The other amazing experience I had this past week had nothing to do with work. On Saturday, we went to la Laguna de Apoyo, which is a natural lagoon that formed 40,000 years ago in a crater on top of a volcano. The landscape was breathtaking as the 5km across lagoon was surrounded by natural rainforest. The other interns and I had an amazing time in the warm, clear water, jumping off the dock, and swimming with the fish that inhabited the lake. We were very fortunate to be able to go with two Nicaraguans who were friends of one of our Nica friends. What made it even more interesting was their political involvement. The two were loyal Sandinistas who shared their political views with us. We asked them about their point of view on Ortega’s (the current Sandinista president) newly instated third term, a situation that closely mirror’s Putin’s political reign. We talked about what the party meant for them and why they were so passionately involved. While we did get a biased perspective, of course, it was fascinating hearing their outlook on the incredibly controversial Sandinista party. I am looking forward to seeing them again next week for the anniversary of the revolution, the triumphant day of the Sandinistas.

Lago de Apoyo

Lago de Apoyo

From Managua,

Ollie

Week 2: Running around Managua

Sunday, June 30, 2013 1:40 am

Week 2: Running around Managua

Week two at the office was great. I’ve done a lot of prep work for my trip out to la RAAS next week where I will be conducting a study on how effective the current micro-finance model is working; more on that soon.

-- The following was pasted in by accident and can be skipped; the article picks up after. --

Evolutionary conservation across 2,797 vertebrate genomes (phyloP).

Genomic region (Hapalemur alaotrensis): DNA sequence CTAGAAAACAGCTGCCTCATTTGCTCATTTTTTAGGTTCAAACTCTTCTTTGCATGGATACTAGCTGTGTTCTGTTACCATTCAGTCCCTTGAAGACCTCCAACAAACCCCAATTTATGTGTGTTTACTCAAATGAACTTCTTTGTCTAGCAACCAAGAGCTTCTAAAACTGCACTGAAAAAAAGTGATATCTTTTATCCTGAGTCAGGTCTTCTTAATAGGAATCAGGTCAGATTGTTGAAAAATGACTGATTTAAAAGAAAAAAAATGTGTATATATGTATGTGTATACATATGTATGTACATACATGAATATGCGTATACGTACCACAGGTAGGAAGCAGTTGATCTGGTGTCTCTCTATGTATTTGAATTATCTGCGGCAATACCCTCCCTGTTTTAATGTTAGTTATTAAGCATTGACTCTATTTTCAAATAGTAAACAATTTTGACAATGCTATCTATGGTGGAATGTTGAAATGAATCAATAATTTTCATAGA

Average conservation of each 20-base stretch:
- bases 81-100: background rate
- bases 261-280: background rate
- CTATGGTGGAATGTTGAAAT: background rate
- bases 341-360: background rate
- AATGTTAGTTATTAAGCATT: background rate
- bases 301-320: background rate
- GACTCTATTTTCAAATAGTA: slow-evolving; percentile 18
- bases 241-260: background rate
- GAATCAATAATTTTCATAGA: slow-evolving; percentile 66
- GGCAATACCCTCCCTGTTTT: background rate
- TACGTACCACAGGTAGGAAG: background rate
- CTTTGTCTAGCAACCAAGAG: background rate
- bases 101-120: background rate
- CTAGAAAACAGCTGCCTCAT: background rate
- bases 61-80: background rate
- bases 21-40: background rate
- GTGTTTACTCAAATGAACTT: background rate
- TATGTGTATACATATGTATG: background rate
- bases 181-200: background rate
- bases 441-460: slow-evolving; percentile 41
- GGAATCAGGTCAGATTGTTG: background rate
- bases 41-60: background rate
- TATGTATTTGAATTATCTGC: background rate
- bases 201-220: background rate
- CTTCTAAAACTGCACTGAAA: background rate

This week was very interesting as I set up meetings all over Managua with micro-finance experts, and entrepreneurial development officials. Of note were two meetings:

The first meeting I had was with a group called ATC: Asociación de Trabajadores del Campo aka The Association of Rural Workers aka the Labor party. While they were helpful in explaining how their cooperative programs work and how they work with communities to develop their economies, the meeting did come with its own sort of propaganda. For about an hour and a half, I was preached the evils of capitalism; how businesses have hijacked the government, are repressing the rural poor, and are destroying the environment. Now, I do not want to discount the damage some corporations have done to Latin America (United Fruit CO. comes to mind), but I will say I felt their passion for helping the poor bled into their narrative. It definitely was a different perspective to the one you hear from Calloway. As I left the gated building past the 30 ft mural of Che though, I definitely didn’t regret the experience.

Later in the week, I met with a group called Prodinesa, a micro-finance and entrepreneurial training firm based out of Managua. They were extremely helpful with my project and supplied me with various training manuals that our program intends to utilize with the micro-finance cooperative. I thoroughly enjoyed talking with the heads of Prodinesa and their passion for their work was really inspiring. It’s great to see business leaders who are so eager to help people.